The actual coding and decoding logic circuits which can be used in conjunction with the emitter and receiver, are readily available and can readily be implemented.
The LEDs 93 and 94 may be so arranged that, as the count in the counter 92 increases towards the count limit (i.e. the end of the game), the LEDs are illuminated in descending order, so that the player has a constant indication of the number of "lives" still remaining before the end-of-game alarm will sound.
In addition, visual hit indications can be improved to allow the players to see hits from a longer distance under different ambient light conditions. For example, a fluorescent belt can be adapted with a number of different openings to indicate a score. Also, a rotating disc with fluorescent spots at appropriate places can be rotated to different openings to indicate the score. Or, a rotating rod with spiral fluorescent strips again can be rotated to keep the score. Also, a small light bulb can be flashed to indicate hits and which the duration of a flash can be linked to the score.
By using an inductor to boost the voltage swing across the piezo-electric crystal 91, the sound effects can be made louder. Different sounds can be used to indicate various conditions. For example, hits by friend and enemy can result in different sounds. Or for example to warn a user that a pointing beam is being received by the receiver, to indicate when the game has ended, when the score changes or when a receiver is hit by different types of emitters.
Also, the function of the trigger module 62 can be adapted to respond to different light guns currently available on the market i.e. infrared, light bulb, flash tube, or combinations of the above.
Although numerous NOR-gates have been specified in the above description, it will be apparent that some of those gates could be replaced by NOT-gates. Those components have been proposed as NOR-gates merely because IC packages including several NOR-gates are readily obtainable, and such gates can be readily adapted for the required use by connecting their data inputs in parallel.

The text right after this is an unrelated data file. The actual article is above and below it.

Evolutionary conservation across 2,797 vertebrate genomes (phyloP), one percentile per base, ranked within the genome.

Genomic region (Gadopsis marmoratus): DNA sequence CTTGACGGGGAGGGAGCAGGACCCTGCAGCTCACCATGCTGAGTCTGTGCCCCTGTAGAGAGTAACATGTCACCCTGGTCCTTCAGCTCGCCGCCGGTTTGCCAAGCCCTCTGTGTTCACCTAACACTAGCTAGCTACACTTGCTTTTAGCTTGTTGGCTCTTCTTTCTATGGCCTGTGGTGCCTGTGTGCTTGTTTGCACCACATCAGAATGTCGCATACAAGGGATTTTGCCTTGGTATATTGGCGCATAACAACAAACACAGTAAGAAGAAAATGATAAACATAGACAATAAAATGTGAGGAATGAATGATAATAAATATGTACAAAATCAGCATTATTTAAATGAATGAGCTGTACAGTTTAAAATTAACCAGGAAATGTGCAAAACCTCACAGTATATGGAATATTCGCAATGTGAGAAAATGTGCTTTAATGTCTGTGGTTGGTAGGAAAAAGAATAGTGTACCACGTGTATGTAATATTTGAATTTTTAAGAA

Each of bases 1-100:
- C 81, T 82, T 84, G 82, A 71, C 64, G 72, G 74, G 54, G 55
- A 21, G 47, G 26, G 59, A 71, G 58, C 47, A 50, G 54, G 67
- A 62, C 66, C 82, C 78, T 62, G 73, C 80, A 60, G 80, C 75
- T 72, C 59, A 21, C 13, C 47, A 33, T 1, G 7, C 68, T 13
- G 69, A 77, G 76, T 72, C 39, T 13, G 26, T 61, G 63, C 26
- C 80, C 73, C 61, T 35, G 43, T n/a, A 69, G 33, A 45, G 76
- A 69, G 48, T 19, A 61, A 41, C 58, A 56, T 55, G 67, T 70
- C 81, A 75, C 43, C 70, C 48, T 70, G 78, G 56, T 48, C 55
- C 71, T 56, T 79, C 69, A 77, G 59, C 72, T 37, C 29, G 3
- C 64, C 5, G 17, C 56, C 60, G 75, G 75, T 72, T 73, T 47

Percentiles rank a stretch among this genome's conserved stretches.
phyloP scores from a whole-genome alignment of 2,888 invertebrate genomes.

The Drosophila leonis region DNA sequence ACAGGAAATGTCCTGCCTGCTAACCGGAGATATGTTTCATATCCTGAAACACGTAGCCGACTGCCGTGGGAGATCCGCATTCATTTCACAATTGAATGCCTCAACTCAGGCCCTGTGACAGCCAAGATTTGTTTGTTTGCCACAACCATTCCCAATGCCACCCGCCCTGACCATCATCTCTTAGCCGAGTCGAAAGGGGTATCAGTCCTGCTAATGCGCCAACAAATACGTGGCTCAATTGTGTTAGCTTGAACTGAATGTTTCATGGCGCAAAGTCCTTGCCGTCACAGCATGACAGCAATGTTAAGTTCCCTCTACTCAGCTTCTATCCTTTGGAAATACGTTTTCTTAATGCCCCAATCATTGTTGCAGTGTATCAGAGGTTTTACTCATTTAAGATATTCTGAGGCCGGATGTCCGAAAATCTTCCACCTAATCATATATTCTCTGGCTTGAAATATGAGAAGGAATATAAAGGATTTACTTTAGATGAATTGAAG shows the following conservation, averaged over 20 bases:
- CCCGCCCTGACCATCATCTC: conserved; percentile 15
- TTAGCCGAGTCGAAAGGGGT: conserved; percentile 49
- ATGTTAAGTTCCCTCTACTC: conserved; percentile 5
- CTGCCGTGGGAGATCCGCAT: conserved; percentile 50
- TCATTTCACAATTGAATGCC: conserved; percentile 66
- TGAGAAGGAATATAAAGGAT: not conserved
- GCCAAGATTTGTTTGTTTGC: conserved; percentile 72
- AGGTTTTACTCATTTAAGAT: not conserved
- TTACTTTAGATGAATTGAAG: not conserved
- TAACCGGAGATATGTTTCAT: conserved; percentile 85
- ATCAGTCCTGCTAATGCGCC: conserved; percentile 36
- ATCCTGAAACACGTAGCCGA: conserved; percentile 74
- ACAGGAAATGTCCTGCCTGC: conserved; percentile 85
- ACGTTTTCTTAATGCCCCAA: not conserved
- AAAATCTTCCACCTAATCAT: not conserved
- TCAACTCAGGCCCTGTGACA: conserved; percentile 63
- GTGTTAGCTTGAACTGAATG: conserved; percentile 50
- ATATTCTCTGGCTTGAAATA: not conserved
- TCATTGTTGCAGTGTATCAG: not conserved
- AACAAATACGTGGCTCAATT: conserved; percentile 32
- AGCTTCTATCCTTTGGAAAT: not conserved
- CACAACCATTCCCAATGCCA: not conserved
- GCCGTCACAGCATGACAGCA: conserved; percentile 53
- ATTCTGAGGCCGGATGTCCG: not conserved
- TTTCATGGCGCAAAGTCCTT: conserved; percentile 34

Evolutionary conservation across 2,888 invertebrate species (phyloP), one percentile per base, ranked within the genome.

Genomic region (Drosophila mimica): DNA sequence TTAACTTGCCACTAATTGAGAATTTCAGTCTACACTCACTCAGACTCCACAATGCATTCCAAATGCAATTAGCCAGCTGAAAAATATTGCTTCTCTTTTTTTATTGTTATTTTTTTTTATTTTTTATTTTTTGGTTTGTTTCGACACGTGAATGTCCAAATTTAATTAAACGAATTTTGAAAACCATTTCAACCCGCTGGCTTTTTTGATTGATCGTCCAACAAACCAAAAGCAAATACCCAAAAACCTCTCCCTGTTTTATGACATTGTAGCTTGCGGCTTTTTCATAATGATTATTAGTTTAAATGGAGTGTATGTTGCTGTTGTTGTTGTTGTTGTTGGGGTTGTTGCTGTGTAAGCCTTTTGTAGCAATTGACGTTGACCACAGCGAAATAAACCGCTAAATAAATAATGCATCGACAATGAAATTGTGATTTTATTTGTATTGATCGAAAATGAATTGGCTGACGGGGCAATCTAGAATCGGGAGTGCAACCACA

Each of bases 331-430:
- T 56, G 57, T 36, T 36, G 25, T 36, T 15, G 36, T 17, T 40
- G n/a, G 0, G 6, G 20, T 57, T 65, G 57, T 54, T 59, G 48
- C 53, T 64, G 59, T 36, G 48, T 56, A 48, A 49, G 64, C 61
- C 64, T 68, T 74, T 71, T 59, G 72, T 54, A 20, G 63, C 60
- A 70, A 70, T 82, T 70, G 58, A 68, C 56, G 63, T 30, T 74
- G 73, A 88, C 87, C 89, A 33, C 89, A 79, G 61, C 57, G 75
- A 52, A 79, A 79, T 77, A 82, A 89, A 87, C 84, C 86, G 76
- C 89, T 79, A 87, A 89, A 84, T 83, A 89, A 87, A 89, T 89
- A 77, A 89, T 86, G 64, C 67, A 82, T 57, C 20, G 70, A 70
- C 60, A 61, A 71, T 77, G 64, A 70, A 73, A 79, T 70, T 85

Many different games can be played by use of the gun and one or more of the electronic target devices. For example, two or more players can be equipped with guns and targets and a contest of accurate and fast shooting can be carried out between individuals or between teams of contestants. This can be advantageous in improving the speed of reaction and the coordination of the players. Alternatively, the target device may be affixed to a robot, a remote-controlled vehicle, a pet or another person, so that a player armed with a gun can "hunt" the moving target. One or more of the target devices could alternatively be used as stationary targets, possibly disposed at different distances from the firer. The gun, which relies only on bright flashes of light to give enjoyment to the player, provides a clean, safe and relatively cheap game. The provision of a "hit" counter allows each player to see instantly how close his opponent is to finishing the game, and thus increases the tension and excitement of the game. The tone produced each time a "hit" is registered also heightens tension in the wearer of the target and provides gratification for his opponent.
|Cited Patent||Filing date||Publication date||Applicant||Title|
|US2414338 *||Nov 9, 1945||Jan 14, 1947||Simmon Brothers Inc||Contrast control for photographic enlargers and printers|
|US2727136 *||Nov 24, 1951||Dec 13, 1955||Vought Lester A||Target light adapter|
|US2879379 *||Jun 28, 1957||Mar 24, 1959||William Lyons||Variable illuminating mirror|
|US3130317 *||Nov 1, 1961||Apr 21, 1964||Avco Corp||Photosensitive luminous annular sight|
|US3179791 *||Apr 16, 1962||Apr 20, 1965||Philip J Mole||Illuminating device for producing varied color effects|
|US3633285 *||Mar 9, 1970||Jan 11, 1972||Litton Systems Inc||Laser markmanship trainer|